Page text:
While Fusion features primarily the compositions of Giuffre in his style of accenting counterpoint á la Debussy and Milhaud within a melodic framework, and making the counterpoint and its resultant interaction with other players the still point of harmonic invention… There are no corners in this music, no jagged edges, everything is rounded off, if not smooth, then at least warm — no matter how complex the music becomes it has no air of academic elitism or dry didacticism about it, the emotions are transparent and expressed with understatement and grace.
This reissue is perhaps, along with Free Fall, one of the most essential documents regarding the other side of early-’60s jazz. Giuffre falls clearly between the cracks of the then emergent avant-guardists like Coltrane’s quartet, Cecil Taylor, Eric Dolphy, and Ornette’s band, and the hard boppers like Horace Silver, Art Blakey, Hank Mobley, and Horace Parlan. Giuffre didn’t straddle fences; on Fusion and Thesis, he just walked through them.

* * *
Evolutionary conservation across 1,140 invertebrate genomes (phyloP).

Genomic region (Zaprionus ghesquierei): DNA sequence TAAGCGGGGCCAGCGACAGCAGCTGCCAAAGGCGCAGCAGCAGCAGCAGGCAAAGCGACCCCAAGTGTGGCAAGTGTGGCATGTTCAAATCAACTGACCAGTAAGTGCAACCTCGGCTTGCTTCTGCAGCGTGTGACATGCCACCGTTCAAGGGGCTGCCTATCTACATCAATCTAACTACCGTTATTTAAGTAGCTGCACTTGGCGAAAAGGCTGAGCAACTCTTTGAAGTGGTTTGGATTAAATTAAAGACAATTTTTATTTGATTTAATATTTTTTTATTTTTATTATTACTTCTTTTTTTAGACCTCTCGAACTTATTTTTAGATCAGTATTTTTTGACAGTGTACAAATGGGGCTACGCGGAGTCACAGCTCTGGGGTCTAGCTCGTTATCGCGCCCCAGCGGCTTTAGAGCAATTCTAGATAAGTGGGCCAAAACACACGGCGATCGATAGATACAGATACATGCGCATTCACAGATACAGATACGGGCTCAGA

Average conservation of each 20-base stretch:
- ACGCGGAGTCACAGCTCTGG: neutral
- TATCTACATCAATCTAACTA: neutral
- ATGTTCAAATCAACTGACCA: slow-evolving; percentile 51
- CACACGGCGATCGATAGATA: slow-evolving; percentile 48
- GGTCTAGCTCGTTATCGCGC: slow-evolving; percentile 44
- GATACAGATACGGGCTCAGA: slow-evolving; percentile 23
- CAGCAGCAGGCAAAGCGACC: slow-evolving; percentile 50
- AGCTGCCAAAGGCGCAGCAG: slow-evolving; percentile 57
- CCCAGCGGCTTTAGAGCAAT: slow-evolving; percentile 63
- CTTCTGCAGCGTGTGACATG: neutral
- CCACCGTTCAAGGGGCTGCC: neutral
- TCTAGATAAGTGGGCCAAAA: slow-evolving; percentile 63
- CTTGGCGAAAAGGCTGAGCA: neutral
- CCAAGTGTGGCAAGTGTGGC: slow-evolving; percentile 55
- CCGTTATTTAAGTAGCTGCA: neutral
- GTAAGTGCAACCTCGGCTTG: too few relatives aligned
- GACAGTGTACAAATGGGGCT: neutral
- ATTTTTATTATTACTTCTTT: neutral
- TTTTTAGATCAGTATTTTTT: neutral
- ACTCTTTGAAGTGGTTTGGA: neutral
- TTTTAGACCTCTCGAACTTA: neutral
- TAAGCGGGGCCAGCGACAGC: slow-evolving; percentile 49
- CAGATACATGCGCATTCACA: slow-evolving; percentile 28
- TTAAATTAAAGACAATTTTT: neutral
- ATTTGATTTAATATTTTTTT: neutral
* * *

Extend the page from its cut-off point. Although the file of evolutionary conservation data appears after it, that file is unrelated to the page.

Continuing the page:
Jimmy Guiffre, like Eric Dolphy, is emerging (to me at least) as one of the less-recognised original creative figures of modern jazz (not at LJC of course). Once you get past investor-collector-lust for 1500-series Blue Notes it is good to seek out stimulating thought-provoking interesting music on vintage vinyl. There is plenty more of that to be found, if you know where to look, or are willing to search.
The first selection Jesus Maria is one I return to. It is all-but “tempo-less” , more like half-speed, time suspended, it constantly finds you pulling back on the accelerator, to stay with the stately pace, with its fragments of melody half-launched only to peter out, and a rigid determination to remain “slow”. It maddeningly reminds me of a composition I can’t quite put my finger to. As you play and replay tracks, some dig their claws into your consciousness, others evaporate. Here’s the thing, your favourites today will change, as this music gets under your skin.
The gatefold is not quite Francis Wolff photography, but still good. ECM use the darkroom trademark film camera authenticity – file off the edges of the enlarger negative carrier, which increases the printed picture area by a few millimetres to include the film strip edge (sometimes the film brand) and part of the film sprocket guide holes, together with the picture. It burns in to give a ragged darkened frame around the picture, with rounded corners, confirming what you see is exactly what the photographer saw in his viewfinder, the authentic vision, not something recomposed after the event, and real film, not digital.